As a gift to you, the next chapter of The Highest Hope is now live on Wattpad! Go check it out!
We hope all our readers are having a very happy holiday season.
As a gift to you, the next chapter of The Highest Hope is now live on Wattpad! Go check it out!
As I'm sure most of you in the indie publishing world have already heard, book social media site GoodReads announced yesterday that they will begin charging to list giveaways. The prices will be $119 just to list a basic giveaway and $600 for a premium package. The service was previously free.
While we have enjoyed listing giveaways on GoodReads over these last few years, we do not see how these changes will benefit small presses like us, other indie authors, and readers who discover amazing new books this way. In fact, it disproportionately hurts us. The ability to give away Kindle books and some of the other features, such as e-mail reminders for recipients to leave a review, are very welcome, but we firmly believe $119 should be the cost for the premium features, not the cost of entry.
Because of this, once the new program goes live, Loyalty Press will no longer host giveaways on GoodReads. We still plan to do giveaways, but we will have to reassess how we will do them going forward. Karen will still remain active on GoodReads as a user.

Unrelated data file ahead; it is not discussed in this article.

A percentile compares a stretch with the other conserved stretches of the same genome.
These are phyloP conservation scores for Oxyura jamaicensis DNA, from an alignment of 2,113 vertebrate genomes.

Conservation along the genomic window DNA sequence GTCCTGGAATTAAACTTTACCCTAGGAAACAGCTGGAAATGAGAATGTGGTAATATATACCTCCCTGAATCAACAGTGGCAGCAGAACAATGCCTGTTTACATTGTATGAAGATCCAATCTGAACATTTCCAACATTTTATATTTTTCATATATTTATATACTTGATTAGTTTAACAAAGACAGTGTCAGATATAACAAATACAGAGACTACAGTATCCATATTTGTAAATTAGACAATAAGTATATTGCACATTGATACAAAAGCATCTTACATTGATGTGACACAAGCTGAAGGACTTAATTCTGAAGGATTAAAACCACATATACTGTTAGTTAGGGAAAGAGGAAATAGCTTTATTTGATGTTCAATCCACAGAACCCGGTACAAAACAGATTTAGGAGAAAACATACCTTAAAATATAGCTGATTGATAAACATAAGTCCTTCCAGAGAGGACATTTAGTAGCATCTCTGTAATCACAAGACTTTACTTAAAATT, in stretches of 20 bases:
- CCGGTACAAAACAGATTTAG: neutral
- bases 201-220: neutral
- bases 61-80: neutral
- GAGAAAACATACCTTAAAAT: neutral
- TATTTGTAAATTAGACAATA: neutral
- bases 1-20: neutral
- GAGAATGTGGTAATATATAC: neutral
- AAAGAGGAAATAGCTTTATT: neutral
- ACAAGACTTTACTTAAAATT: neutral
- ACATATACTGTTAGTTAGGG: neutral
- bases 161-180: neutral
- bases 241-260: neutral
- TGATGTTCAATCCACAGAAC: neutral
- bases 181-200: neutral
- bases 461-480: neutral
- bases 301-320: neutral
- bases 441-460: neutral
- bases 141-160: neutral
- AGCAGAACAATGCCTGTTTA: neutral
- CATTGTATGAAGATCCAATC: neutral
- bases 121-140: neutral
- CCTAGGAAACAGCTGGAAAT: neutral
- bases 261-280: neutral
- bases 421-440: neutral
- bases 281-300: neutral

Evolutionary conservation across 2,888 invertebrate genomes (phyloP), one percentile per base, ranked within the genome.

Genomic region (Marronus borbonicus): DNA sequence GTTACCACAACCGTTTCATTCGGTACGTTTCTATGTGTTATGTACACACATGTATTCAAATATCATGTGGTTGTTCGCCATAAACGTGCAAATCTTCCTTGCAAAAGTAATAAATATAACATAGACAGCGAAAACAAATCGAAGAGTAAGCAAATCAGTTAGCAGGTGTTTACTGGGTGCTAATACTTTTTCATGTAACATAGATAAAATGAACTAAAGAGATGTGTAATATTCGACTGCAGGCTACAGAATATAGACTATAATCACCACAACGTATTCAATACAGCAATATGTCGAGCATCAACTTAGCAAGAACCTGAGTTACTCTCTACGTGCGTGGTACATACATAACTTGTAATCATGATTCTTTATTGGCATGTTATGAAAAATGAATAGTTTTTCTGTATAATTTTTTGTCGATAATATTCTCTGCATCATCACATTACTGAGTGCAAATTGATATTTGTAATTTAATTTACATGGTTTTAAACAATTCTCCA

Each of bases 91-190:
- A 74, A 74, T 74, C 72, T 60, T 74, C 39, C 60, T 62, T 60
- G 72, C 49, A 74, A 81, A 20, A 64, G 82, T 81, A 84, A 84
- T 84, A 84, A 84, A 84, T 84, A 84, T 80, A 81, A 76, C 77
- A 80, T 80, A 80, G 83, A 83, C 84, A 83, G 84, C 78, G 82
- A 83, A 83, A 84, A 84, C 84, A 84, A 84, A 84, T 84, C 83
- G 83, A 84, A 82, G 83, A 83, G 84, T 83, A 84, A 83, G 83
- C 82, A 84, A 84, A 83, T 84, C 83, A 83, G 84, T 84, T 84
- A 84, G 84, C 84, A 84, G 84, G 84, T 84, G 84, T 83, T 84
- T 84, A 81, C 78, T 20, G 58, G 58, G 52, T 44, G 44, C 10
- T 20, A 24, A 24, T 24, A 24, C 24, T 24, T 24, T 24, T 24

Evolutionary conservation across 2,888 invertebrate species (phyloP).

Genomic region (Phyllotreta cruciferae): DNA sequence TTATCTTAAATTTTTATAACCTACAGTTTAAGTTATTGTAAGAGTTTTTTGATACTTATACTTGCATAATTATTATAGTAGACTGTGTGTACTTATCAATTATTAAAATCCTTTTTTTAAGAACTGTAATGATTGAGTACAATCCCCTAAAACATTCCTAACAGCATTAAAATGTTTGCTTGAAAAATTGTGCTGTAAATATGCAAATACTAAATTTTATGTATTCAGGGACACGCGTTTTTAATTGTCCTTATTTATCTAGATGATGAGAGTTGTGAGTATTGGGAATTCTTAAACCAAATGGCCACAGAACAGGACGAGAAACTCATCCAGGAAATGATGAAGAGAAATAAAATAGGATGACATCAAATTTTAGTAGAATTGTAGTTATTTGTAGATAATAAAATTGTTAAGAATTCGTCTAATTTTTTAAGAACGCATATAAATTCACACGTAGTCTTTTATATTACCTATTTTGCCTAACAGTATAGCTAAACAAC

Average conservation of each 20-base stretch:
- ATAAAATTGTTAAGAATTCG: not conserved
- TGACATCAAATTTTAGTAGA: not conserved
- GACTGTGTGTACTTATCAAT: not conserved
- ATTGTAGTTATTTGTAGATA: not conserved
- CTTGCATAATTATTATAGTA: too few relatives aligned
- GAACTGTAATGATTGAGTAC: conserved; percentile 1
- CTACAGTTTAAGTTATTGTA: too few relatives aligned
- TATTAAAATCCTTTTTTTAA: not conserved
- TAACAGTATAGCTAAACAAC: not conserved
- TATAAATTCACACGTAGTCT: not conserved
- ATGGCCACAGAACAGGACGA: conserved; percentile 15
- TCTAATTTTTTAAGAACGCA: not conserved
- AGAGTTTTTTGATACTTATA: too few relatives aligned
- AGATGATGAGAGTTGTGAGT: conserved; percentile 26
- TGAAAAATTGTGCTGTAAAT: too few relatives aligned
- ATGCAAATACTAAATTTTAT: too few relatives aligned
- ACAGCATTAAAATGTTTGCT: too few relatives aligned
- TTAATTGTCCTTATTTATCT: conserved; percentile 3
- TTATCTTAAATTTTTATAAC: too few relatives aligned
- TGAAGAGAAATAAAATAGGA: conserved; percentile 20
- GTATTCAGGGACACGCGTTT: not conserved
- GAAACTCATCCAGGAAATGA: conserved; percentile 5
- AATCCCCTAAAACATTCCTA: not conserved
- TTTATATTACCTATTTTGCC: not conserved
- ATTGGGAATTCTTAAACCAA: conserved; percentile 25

We have a handful of paperback copies of Imagine Someday we were planning to give away closer to the release of Remember Yesterday, but we have altered our plans to run the giveaway before the changes go into effect. We will post more info once we have it.
If this new policy upsets you, as either a reader or an author, tell GoodReads about it in their survey, like we have! (We think it's telling that they've turned off comments on the initial announcement post...)
Lots of people have a hard time staying awake while reading. Even if they’re devout bookworms. Even if it’s early or the middle of the day. I sometimes have this problem too (though for me, it’s usually more of an issue to find a comfortable reading position). Loyalty Press is all about supporting dedicated readers, so we’ve put together this post in the hopes that it will make staying awake while reading a little easier.
Trying to read while lying down or reclined will, understandably, make you feel sleepier. Particularly if you are in a warm space or covered by a warm blanket. Try reading primarily while sitting up.
When you start to feel tired, take short breaks to wake yourself up again. Drink a cold beverage, walk around for a bit, do some chores.
Get More/Better Sleep
If you get sleepy normally, not just while reading, there might be something wrong with your sleep patterns/habits. There are a number of causes for this, ranging from stress to letting pets sleep with you. There are also more than a few fixes, such as simply going to bed earlier or turning the thermostat down at night. Try different things and see what works for you.
For some people, listening to an audiobook might make them fall asleep even faster, but for others, it might be the solution to their reading woes. You can listen while doing your daily exercise or chores – doing something while listening will make it harder to fall asleep.
Drop Unsatisfactory Books/Series